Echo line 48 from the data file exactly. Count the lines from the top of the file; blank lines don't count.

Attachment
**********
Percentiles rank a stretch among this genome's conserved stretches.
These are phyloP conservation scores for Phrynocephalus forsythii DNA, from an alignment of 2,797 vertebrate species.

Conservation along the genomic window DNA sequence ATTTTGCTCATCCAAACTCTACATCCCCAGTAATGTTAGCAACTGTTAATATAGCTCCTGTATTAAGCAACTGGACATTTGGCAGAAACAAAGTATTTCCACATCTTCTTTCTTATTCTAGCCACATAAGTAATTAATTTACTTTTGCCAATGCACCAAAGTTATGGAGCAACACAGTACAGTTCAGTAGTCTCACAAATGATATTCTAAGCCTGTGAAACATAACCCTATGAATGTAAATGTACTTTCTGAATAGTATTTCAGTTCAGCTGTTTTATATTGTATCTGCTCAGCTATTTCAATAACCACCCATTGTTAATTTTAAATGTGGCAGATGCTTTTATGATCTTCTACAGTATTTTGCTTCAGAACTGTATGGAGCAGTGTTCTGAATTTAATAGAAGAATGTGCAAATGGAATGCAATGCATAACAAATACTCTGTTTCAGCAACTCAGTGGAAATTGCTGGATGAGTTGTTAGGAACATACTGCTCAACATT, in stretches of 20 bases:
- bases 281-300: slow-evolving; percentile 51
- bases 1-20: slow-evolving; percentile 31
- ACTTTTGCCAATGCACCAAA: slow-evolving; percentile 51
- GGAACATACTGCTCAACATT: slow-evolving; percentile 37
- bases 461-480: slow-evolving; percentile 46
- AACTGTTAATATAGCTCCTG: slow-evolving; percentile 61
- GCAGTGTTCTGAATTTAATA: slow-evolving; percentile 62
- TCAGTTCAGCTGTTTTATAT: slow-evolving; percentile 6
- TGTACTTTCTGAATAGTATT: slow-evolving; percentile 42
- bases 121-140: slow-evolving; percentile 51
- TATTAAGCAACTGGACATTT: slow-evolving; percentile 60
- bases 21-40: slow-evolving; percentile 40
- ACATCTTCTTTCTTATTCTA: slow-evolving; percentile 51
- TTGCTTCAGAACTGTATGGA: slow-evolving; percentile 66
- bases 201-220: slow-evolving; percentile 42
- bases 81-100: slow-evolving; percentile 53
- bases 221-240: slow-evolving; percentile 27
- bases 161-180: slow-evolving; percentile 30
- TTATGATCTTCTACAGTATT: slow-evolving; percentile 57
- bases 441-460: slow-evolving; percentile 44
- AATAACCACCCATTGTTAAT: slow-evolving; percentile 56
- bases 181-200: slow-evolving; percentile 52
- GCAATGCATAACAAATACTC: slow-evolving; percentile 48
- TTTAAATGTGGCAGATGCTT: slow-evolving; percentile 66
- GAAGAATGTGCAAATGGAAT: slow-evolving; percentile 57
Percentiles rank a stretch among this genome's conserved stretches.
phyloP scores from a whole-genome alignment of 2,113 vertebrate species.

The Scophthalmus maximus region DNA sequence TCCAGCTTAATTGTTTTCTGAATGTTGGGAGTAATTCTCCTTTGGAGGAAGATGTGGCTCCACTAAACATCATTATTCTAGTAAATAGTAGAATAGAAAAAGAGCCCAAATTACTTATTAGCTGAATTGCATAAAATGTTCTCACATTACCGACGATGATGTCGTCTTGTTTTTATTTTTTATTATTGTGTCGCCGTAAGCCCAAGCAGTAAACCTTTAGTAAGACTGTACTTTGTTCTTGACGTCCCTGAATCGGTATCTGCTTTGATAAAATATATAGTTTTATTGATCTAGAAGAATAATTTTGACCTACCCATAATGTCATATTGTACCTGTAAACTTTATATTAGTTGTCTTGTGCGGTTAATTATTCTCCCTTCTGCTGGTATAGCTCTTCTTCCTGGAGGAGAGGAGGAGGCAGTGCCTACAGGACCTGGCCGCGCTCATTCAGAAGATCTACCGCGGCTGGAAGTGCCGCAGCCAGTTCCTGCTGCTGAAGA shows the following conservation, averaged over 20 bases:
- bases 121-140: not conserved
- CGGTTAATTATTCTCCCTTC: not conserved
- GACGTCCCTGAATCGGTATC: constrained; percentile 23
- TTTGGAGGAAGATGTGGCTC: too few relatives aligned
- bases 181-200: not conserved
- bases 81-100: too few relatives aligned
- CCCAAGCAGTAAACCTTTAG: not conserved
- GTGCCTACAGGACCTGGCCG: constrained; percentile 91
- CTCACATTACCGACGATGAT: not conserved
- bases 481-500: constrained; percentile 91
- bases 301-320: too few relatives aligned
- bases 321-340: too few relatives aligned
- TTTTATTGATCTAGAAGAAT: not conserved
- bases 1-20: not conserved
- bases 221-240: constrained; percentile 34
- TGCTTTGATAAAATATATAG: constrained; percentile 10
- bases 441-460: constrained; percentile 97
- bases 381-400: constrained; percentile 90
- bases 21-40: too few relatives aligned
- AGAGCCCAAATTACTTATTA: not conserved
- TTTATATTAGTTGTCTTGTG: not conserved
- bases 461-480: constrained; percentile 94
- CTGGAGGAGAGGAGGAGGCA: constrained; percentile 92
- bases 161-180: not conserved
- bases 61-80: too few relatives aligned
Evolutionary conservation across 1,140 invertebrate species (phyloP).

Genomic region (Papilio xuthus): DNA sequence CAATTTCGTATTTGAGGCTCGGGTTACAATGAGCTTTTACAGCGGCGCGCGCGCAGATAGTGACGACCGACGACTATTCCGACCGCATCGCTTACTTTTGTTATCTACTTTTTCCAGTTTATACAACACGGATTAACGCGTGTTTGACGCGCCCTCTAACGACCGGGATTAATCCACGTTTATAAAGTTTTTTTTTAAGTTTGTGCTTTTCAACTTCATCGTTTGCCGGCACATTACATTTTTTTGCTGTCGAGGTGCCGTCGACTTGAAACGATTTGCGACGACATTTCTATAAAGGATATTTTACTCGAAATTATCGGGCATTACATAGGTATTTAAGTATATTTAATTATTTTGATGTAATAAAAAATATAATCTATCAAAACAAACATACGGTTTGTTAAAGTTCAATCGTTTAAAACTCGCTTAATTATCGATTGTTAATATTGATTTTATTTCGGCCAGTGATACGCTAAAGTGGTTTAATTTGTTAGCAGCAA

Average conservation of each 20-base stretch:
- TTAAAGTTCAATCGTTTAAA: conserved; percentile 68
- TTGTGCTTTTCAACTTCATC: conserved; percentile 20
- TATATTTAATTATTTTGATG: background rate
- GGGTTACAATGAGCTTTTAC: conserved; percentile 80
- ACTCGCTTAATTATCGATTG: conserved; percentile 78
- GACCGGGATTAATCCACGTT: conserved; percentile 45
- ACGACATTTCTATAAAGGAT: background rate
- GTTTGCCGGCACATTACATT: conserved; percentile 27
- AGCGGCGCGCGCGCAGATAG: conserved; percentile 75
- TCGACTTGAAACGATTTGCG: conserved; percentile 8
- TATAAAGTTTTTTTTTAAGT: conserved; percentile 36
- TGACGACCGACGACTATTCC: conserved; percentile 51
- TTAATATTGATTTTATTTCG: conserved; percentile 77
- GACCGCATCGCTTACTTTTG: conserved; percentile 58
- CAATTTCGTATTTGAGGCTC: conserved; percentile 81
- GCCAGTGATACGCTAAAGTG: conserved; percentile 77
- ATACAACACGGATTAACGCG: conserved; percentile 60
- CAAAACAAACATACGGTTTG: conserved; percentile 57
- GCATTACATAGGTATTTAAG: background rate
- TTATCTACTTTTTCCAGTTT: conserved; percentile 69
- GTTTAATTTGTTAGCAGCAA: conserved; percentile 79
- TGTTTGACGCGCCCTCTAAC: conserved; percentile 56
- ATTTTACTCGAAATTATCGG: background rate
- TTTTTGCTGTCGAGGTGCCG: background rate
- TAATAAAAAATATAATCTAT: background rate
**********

- bases 441-460: constrained; percentile 97